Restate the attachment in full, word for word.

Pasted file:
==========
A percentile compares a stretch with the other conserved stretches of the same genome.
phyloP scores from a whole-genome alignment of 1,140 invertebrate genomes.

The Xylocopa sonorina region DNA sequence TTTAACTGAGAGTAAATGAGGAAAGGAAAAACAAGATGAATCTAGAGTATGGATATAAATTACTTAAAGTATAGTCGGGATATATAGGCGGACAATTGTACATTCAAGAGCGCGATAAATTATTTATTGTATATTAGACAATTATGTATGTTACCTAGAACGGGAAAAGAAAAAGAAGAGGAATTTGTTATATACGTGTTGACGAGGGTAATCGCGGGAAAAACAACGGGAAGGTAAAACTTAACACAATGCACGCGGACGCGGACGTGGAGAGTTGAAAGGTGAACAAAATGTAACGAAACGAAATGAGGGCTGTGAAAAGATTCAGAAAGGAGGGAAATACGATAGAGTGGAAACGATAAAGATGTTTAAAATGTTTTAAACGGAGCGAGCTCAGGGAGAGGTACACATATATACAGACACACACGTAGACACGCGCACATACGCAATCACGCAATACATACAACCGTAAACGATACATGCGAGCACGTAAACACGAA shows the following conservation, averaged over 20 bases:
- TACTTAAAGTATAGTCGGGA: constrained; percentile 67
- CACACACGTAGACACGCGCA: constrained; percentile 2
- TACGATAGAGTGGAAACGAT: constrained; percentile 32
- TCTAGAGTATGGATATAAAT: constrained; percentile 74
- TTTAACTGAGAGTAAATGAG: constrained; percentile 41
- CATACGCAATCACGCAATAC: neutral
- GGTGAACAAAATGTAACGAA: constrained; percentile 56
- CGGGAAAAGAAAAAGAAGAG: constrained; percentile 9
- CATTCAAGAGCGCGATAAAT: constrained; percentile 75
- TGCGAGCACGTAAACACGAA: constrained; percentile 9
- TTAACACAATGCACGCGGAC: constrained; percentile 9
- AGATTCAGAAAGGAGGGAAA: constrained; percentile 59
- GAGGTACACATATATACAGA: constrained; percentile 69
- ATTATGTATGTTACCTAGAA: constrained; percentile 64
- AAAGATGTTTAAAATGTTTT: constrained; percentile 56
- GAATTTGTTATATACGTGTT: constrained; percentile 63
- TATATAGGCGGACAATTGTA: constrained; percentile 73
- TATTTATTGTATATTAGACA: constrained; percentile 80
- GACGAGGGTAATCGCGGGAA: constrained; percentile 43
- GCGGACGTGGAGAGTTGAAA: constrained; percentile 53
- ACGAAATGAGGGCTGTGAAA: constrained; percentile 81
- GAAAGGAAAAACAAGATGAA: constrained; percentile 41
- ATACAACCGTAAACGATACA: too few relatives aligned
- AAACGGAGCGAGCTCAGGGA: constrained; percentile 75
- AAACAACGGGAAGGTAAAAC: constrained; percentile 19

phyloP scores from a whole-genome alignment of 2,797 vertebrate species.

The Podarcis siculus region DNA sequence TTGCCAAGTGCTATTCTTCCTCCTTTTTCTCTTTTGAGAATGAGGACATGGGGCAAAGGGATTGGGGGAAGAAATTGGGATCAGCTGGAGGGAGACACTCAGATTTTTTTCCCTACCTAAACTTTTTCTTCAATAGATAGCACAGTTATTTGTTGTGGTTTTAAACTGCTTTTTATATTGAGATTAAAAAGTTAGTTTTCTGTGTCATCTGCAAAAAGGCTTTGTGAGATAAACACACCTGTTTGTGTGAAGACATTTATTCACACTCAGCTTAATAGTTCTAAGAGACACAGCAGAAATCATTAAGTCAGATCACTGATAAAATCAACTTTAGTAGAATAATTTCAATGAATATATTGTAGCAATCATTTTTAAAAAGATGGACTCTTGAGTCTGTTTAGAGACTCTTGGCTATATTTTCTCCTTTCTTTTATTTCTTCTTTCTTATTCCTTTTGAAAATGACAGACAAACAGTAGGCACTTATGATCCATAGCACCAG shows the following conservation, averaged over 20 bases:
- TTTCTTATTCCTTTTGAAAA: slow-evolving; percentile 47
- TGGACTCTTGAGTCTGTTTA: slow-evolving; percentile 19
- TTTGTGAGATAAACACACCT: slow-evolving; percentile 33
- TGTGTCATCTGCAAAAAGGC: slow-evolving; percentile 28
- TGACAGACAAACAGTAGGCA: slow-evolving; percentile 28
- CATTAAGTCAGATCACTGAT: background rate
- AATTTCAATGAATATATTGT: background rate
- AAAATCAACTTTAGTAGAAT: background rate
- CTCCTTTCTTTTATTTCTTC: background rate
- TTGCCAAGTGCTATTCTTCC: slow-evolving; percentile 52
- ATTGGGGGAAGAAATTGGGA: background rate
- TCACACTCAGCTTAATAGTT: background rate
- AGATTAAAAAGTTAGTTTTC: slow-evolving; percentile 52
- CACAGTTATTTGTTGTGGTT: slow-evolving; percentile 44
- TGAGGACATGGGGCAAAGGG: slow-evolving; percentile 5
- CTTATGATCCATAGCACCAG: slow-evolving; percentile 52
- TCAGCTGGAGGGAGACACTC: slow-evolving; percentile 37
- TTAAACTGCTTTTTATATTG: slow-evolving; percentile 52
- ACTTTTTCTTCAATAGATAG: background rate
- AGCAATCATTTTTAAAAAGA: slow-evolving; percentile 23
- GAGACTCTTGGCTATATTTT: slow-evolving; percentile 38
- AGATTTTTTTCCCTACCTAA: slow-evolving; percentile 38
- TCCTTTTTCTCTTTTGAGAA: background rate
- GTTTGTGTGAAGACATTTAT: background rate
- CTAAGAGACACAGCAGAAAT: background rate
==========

A percentile compares a stretch with the other conserved stretches of the same genome.
phyloP scores from a whole-genome alignment of 1,140 invertebrate genomes.

The Xylocopa sonorina region DNA sequence TTTAACTGAGAGTAAATGAGGAAAGGAAAAACAAGATGAATCTAGAGTATGGATATAAATTACTTAAAGTATAGTCGGGATATATAGGCGGACAATTGTACATTCAAGAGCGCGATAAATTATTTATTGTATATTAGACAATTATGTATGTTACCTAGAACGGGAAAAGAAAAAGAAGAGGAATTTGTTATATACGTGTTGACGAGGGTAATCGCGGGAAAAACAACGGGAAGGTAAAACTTAACACAATGCACGCGGACGCGGACGTGGAGAGTTGAAAGGTGAACAAAATGTAACGAAACGAAATGAGGGCTGTGAAAAGATTCAGAAAGGAGGGAAATACGATAGAGTGGAAACGATAAAGATGTTTAAAATGTTTTAAACGGAGCGAGCTCAGGGAGAGGTACACATATATACAGACACACACGTAGACACGCGCACATACGCAATCACGCAATACATACAACCGTAAACGATACATGCGAGCACGTAAACACGAA shows the following conservation, averaged over 20 bases:
- TACTTAAAGTATAGTCGGGA: constrained; percentile 67
- CACACACGTAGACACGCGCA: constrained; percentile 2
- TACGATAGAGTGGAAACGAT: constrained; percentile 32
- TCTAGAGTATGGATATAAAT: constrained; percentile 74
- TTTAACTGAGAGTAAATGAG: constrained; percentile 41
- CATACGCAATCACGCAATAC: neutral
- GGTGAACAAAATGTAACGAA: constrained; percentile 56
- CGGGAAAAGAAAAAGAAGAG: constrained; percentile 9
- CATTCAAGAGCGCGATAAAT: constrained; percentile 75
- TGCGAGCACGTAAACACGAA: constrained; percentile 9
- TTAACACAATGCACGCGGAC: constrained; percentile 9
- AGATTCAGAAAGGAGGGAAA: constrained; percentile 59
- GAGGTACACATATATACAGA: constrained; percentile 69
- ATTATGTATGTTACCTAGAA: constrained; percentile 64
- AAAGATGTTTAAAATGTTTT: constrained; percentile 56
- GAATTTGTTATATACGTGTT: constrained; percentile 63
- TATATAGGCGGACAATTGTA: constrained; percentile 73
- TATTTATTGTATATTAGACA: constrained; percentile 80
- GACGAGGGTAATCGCGGGAA: constrained; percentile 43
- GCGGACGTGGAGAGTTGAAA: constrained; percentile 53
- ACGAAATGAGGGCTGTGAAA: constrained; percentile 81
- GAAAGGAAAAACAAGATGAA: constrained; percentile 41
- ATACAACCGTAAACGATACA: too few relatives aligned
- AAACGGAGCGAGCTCAGGGA: constrained; percentile 75
- AAACAACGGGAAGGTAAAAC: constrained; percentile 19

phyloP scores from a whole-genome alignment of 2,797 vertebrate species.

The Podarcis siculus region DNA sequence TTGCCAAGTGCTATTCTTCCTCCTTTTTCTCTTTTGAGAATGAGGACATGGGGCAAAGGGATTGGGGGAAGAAATTGGGATCAGCTGGAGGGAGACACTCAGATTTTTTTCCCTACCTAAACTTTTTCTTCAATAGATAGCACAGTTATTTGTTGTGGTTTTAAACTGCTTTTTATATTGAGATTAAAAAGTTAGTTTTCTGTGTCATCTGCAAAAAGGCTTTGTGAGATAAACACACCTGTTTGTGTGAAGACATTTATTCACACTCAGCTTAATAGTTCTAAGAGACACAGCAGAAATCATTAAGTCAGATCACTGATAAAATCAACTTTAGTAGAATAATTTCAATGAATATATTGTAGCAATCATTTTTAAAAAGATGGACTCTTGAGTCTGTTTAGAGACTCTTGGCTATATTTTCTCCTTTCTTTTATTTCTTCTTTCTTATTCCTTTTGAAAATGACAGACAAACAGTAGGCACTTATGATCCATAGCACCAG shows the following conservation, averaged over 20 bases:
- TTTCTTATTCCTTTTGAAAA: slow-evolving; percentile 47
- TGGACTCTTGAGTCTGTTTA: slow-evolving; percentile 19
- TTTGTGAGATAAACACACCT: slow-evolving; percentile 33
- TGTGTCATCTGCAAAAAGGC: slow-evolving; percentile 28
- TGACAGACAAACAGTAGGCA: slow-evolving; percentile 28
- CATTAAGTCAGATCACTGAT: background rate
- AATTTCAATGAATATATTGT: background rate
- AAAATCAACTTTAGTAGAAT: background rate
- CTCCTTTCTTTTATTTCTTC: background rate
- TTGCCAAGTGCTATTCTTCC: slow-evolving; percentile 52
- ATTGGGGGAAGAAATTGGGA: background rate
- TCACACTCAGCTTAATAGTT: background rate
- AGATTAAAAAGTTAGTTTTC: slow-evolving; percentile 52
- CACAGTTATTTGTTGTGGTT: slow-evolving; percentile 44
- TGAGGACATGGGGCAAAGGG: slow-evolving; percentile 5
- CTTATGATCCATAGCACCAG: slow-evolving; percentile 52
- TCAGCTGGAGGGAGACACTC: slow-evolving; percentile 37
- TTAAACTGCTTTTTATATTG: slow-evolving; percentile 52
- ACTTTTTCTTCAATAGATAG: background rate
- AGCAATCATTTTTAAAAAGA: slow-evolving; percentile 23
- GAGACTCTTGGCTATATTTT: slow-evolving; percentile 38
- AGATTTTTTTCCCTACCTAA: slow-evolving; percentile 38
- TCCTTTTTCTCTTTTGAGAA: background rate
- GTTTGTGTGAAGACATTTAT: background rate
- CTAAGAGACACAGCAGAAAT: background rate